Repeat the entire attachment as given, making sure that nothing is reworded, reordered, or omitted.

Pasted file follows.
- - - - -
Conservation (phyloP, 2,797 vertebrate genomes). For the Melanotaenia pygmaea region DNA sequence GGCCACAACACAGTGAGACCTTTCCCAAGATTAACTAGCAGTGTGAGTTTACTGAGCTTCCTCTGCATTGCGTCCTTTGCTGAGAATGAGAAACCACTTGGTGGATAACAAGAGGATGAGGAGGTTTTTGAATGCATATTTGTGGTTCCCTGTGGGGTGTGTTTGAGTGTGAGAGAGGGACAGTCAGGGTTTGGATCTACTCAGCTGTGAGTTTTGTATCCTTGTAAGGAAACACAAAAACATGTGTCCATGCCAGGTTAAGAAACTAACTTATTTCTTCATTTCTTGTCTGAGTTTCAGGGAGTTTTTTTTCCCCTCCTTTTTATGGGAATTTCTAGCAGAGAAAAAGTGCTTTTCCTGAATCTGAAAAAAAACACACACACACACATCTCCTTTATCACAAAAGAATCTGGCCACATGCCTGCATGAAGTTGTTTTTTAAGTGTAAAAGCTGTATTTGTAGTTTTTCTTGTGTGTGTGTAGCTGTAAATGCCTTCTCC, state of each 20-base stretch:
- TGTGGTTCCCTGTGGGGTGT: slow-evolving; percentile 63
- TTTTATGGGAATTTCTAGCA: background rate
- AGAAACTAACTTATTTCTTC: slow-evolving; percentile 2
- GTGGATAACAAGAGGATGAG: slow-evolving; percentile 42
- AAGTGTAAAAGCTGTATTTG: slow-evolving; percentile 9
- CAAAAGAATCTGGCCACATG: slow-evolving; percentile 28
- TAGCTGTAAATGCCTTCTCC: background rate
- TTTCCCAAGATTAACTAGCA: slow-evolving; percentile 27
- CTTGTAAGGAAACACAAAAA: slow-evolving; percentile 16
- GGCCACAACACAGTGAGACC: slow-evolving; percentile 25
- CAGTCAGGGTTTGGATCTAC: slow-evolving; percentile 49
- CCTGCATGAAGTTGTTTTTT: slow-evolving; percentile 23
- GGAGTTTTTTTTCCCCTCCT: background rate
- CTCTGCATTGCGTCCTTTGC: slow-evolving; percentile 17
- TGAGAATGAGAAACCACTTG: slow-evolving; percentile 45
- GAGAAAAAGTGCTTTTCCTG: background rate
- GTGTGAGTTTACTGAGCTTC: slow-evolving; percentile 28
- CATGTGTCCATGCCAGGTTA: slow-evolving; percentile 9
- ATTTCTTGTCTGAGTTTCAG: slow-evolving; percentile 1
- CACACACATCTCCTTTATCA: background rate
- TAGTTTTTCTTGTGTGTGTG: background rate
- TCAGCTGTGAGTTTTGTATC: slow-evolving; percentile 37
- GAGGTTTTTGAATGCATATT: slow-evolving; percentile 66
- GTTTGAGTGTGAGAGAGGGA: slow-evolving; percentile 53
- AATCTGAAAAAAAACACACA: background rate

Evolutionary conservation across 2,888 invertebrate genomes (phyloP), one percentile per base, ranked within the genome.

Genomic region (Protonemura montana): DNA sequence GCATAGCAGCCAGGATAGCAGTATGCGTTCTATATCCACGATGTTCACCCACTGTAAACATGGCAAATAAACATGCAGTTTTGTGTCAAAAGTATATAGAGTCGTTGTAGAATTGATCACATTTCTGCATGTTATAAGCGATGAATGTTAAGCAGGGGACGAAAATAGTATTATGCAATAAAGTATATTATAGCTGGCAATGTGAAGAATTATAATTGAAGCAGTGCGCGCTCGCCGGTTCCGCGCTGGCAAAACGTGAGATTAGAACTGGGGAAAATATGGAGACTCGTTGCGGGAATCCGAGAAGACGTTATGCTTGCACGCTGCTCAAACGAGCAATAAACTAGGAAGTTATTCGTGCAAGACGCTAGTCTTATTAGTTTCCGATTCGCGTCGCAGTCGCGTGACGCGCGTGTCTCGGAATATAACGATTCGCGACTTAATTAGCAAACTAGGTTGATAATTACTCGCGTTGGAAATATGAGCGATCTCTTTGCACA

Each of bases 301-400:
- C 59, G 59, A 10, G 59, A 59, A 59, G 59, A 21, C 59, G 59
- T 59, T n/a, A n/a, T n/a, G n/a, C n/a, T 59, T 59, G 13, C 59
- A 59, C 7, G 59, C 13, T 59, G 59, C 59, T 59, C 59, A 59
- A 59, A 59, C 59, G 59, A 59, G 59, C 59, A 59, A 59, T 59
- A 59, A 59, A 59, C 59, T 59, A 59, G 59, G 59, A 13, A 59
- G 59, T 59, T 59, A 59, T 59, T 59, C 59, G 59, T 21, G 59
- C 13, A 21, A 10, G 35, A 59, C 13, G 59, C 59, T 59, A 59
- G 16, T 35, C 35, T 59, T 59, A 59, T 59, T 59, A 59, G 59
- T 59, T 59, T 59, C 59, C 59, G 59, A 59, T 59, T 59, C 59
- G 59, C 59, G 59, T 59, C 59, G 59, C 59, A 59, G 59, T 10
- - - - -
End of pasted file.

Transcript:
Conservation (phyloP, 2,797 vertebrate genomes). For the Melanotaenia pygmaea region DNA sequence GGCCACAACACAGTGAGACCTTTCCCAAGATTAACTAGCAGTGTGAGTTTACTGAGCTTCCTCTGCATTGCGTCCTTTGCTGAGAATGAGAAACCACTTGGTGGATAACAAGAGGATGAGGAGGTTTTTGAATGCATATTTGTGGTTCCCTGTGGGGTGTGTTTGAGTGTGAGAGAGGGACAGTCAGGGTTTGGATCTACTCAGCTGTGAGTTTTGTATCCTTGTAAGGAAACACAAAAACATGTGTCCATGCCAGGTTAAGAAACTAACTTATTTCTTCATTTCTTGTCTGAGTTTCAGGGAGTTTTTTTTCCCCTCCTTTTTATGGGAATTTCTAGCAGAGAAAAAGTGCTTTTCCTGAATCTGAAAAAAAACACACACACACACATCTCCTTTATCACAAAAGAATCTGGCCACATGCCTGCATGAAGTTGTTTTTTAAGTGTAAAAGCTGTATTTGTAGTTTTTCTTGTGTGTGTGTAGCTGTAAATGCCTTCTCC, state of each 20-base stretch:
- TGTGGTTCCCTGTGGGGTGT: slow-evolving; percentile 63
- TTTTATGGGAATTTCTAGCA: background rate
- AGAAACTAACTTATTTCTTC: slow-evolving; percentile 2
- GTGGATAACAAGAGGATGAG: slow-evolving; percentile 42
- AAGTGTAAAAGCTGTATTTG: slow-evolving; percentile 9
- CAAAAGAATCTGGCCACATG: slow-evolving; percentile 28
- TAGCTGTAAATGCCTTCTCC: background rate
- TTTCCCAAGATTAACTAGCA: slow-evolving; percentile 27
- CTTGTAAGGAAACACAAAAA: slow-evolving; percentile 16
- GGCCACAACACAGTGAGACC: slow-evolving; percentile 25
- CAGTCAGGGTTTGGATCTAC: slow-evolving; percentile 49
- CCTGCATGAAGTTGTTTTTT: slow-evolving; percentile 23
- GGAGTTTTTTTTCCCCTCCT: background rate
- CTCTGCATTGCGTCCTTTGC: slow-evolving; percentile 17
- TGAGAATGAGAAACCACTTG: slow-evolving; percentile 45
- GAGAAAAAGTGCTTTTCCTG: background rate
- GTGTGAGTTTACTGAGCTTC: slow-evolving; percentile 28
- CATGTGTCCATGCCAGGTTA: slow-evolving; percentile 9
- ATTTCTTGTCTGAGTTTCAG: slow-evolving; percentile 1
- CACACACATCTCCTTTATCA: background rate
- TAGTTTTTCTTGTGTGTGTG: background rate
- TCAGCTGTGAGTTTTGTATC: slow-evolving; percentile 37
- GAGGTTTTTGAATGCATATT: slow-evolving; percentile 66
- GTTTGAGTGTGAGAGAGGGA: slow-evolving; percentile 53
- AATCTGAAAAAAAACACACA: background rate

Evolutionary conservation across 2,888 invertebrate genomes (phyloP), one percentile per base, ranked within the genome.

Genomic region (Protonemura montana): DNA sequence GCATAGCAGCCAGGATAGCAGTATGCGTTCTATATCCACGATGTTCACCCACTGTAAACATGGCAAATAAACATGCAGTTTTGTGTCAAAAGTATATAGAGTCGTTGTAGAATTGATCACATTTCTGCATGTTATAAGCGATGAATGTTAAGCAGGGGACGAAAATAGTATTATGCAATAAAGTATATTATAGCTGGCAATGTGAAGAATTATAATTGAAGCAGTGCGCGCTCGCCGGTTCCGCGCTGGCAAAACGTGAGATTAGAACTGGGGAAAATATGGAGACTCGTTGCGGGAATCCGAGAAGACGTTATGCTTGCACGCTGCTCAAACGAGCAATAAACTAGGAAGTTATTCGTGCAAGACGCTAGTCTTATTAGTTTCCGATTCGCGTCGCAGTCGCGTGACGCGCGTGTCTCGGAATATAACGATTCGCGACTTAATTAGCAAACTAGGTTGATAATTACTCGCGTTGGAAATATGAGCGATCTCTTTGCACA

Each of bases 301-400:
- C 59, G 59, A 10, G 59, A 59, A 59, G 59, A 21, C 59, G 59
- T 59, T n/a, A n/a, T n/a, G n/a, C n/a, T 59, T 59, G 13, C 59
- A 59, C 7, G 59, C 13, T 59, G 59, C 59, T 59, C 59, A 59
- A 59, A 59, C 59, G 59, A 59, G 59, C 59, A 59, A 59, T 59
- A 59, A 59, A 59, C 59, T 59, A 59, G 59, G 59, A 13, A 59
- G 59, T 59, T 59, A 59, T 59, T 59, C 59, G 59, T 21, G 59
- C 13, A 21, A 10, G 35, A 59, C 13, G 59, C 59, T 59, A 59
- G 16, T 35, C 35, T 59, T 59, A 59, T 59, T 59, A 59, G 59
- T 59, T 59, T 59, C 59, C 59, G 59, A 59, T 59, T 59, C 59
- G 59, C 59, G 59, T 59, C 59, G 59, C 59, A 59, G 59, T 10